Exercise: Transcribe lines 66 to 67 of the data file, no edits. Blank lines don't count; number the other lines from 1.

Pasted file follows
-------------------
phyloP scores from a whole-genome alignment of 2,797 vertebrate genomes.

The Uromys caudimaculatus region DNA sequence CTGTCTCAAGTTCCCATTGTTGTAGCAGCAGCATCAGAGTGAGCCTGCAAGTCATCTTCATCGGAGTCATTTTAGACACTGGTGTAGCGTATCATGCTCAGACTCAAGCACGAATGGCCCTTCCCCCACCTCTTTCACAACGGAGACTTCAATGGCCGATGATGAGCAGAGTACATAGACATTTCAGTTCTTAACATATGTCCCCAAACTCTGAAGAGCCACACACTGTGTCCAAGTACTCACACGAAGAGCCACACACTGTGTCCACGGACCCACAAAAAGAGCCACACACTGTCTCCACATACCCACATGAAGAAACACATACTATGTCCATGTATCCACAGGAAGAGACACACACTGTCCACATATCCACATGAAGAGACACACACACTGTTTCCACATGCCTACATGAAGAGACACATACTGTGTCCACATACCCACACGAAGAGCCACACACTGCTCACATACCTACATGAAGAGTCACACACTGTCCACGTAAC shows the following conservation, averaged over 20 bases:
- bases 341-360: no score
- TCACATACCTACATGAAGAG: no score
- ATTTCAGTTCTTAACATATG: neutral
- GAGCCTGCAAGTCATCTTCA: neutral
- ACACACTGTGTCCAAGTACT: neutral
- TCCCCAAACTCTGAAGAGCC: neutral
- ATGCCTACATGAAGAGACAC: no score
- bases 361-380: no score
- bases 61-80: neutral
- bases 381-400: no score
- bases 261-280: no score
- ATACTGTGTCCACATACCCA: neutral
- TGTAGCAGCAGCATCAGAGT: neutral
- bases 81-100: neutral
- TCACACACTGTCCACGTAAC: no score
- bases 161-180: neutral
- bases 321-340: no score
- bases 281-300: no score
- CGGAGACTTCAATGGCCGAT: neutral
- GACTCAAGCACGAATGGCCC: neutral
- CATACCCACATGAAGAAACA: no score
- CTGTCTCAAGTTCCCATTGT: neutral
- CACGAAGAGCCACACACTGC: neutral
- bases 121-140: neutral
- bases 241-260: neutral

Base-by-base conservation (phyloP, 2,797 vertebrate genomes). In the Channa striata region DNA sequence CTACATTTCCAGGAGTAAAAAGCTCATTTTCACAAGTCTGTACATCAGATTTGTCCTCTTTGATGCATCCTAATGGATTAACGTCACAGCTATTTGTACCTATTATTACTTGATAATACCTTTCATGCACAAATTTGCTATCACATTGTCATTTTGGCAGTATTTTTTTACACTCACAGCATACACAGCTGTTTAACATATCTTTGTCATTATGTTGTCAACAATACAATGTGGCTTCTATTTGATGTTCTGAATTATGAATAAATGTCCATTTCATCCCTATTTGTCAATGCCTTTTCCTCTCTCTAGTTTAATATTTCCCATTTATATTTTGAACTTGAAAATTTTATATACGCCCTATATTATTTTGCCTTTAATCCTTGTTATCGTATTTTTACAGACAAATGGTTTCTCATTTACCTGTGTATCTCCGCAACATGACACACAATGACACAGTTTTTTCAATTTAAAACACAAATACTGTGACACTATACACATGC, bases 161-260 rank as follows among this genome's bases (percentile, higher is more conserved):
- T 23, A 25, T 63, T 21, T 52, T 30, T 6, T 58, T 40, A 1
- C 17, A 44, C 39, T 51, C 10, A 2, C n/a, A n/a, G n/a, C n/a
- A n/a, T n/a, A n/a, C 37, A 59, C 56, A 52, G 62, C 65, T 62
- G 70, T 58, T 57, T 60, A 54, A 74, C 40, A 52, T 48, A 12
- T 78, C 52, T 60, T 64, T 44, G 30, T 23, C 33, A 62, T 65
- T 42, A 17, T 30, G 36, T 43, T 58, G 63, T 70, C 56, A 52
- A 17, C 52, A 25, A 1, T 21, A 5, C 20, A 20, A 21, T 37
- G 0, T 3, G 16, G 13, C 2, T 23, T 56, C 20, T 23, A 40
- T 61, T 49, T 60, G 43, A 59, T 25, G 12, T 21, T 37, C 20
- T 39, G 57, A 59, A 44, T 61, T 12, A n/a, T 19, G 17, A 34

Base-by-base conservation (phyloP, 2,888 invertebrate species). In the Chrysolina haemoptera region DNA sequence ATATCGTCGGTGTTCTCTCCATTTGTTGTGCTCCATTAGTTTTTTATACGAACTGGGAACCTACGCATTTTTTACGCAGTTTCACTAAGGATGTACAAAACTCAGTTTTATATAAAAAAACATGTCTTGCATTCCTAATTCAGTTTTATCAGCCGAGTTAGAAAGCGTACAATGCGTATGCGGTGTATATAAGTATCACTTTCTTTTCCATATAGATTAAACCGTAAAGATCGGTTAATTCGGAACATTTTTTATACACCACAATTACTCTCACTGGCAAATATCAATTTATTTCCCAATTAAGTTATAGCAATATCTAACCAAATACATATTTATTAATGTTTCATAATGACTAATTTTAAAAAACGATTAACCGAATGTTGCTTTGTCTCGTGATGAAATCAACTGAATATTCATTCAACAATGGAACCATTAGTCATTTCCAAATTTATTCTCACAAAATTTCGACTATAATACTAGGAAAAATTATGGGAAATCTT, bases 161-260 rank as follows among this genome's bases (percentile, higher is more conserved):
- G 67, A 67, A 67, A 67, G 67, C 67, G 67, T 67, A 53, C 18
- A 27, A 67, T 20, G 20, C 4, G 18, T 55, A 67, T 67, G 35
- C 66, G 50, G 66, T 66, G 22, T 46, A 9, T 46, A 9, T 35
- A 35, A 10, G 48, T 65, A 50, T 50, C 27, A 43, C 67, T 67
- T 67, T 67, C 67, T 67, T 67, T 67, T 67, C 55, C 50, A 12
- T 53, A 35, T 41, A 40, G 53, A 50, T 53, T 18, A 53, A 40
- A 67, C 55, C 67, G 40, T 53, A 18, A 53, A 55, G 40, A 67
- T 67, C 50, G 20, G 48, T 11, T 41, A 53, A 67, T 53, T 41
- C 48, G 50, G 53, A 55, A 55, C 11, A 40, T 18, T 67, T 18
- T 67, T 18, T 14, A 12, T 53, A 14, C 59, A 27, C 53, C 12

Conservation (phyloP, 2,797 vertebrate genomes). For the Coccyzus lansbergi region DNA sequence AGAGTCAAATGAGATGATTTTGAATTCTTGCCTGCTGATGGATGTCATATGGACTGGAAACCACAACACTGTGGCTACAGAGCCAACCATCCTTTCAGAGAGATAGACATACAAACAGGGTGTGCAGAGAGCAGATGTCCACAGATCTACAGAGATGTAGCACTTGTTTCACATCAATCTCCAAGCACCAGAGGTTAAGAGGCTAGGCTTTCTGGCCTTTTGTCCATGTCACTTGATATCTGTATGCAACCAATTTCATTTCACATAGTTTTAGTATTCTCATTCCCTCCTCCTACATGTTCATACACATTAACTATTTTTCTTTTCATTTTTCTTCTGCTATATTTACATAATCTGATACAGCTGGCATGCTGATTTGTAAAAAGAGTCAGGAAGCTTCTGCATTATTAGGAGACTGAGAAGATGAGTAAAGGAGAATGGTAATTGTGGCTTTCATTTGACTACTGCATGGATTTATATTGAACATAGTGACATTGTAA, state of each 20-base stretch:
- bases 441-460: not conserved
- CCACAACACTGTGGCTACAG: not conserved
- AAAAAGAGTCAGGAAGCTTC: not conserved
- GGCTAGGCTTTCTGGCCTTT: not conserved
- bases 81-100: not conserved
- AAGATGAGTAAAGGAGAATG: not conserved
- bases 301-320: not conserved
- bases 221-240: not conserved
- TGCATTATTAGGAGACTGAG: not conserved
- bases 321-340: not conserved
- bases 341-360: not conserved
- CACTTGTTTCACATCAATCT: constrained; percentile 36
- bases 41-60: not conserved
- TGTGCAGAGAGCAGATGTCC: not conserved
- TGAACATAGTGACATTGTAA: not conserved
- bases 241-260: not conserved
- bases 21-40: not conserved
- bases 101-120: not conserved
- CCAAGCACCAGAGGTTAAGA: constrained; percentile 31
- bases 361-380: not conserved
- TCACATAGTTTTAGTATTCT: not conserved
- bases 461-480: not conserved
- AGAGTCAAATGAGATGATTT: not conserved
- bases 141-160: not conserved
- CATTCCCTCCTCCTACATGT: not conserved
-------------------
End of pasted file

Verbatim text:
- bases 241-260: not conserved
- bases 21-40: not conserved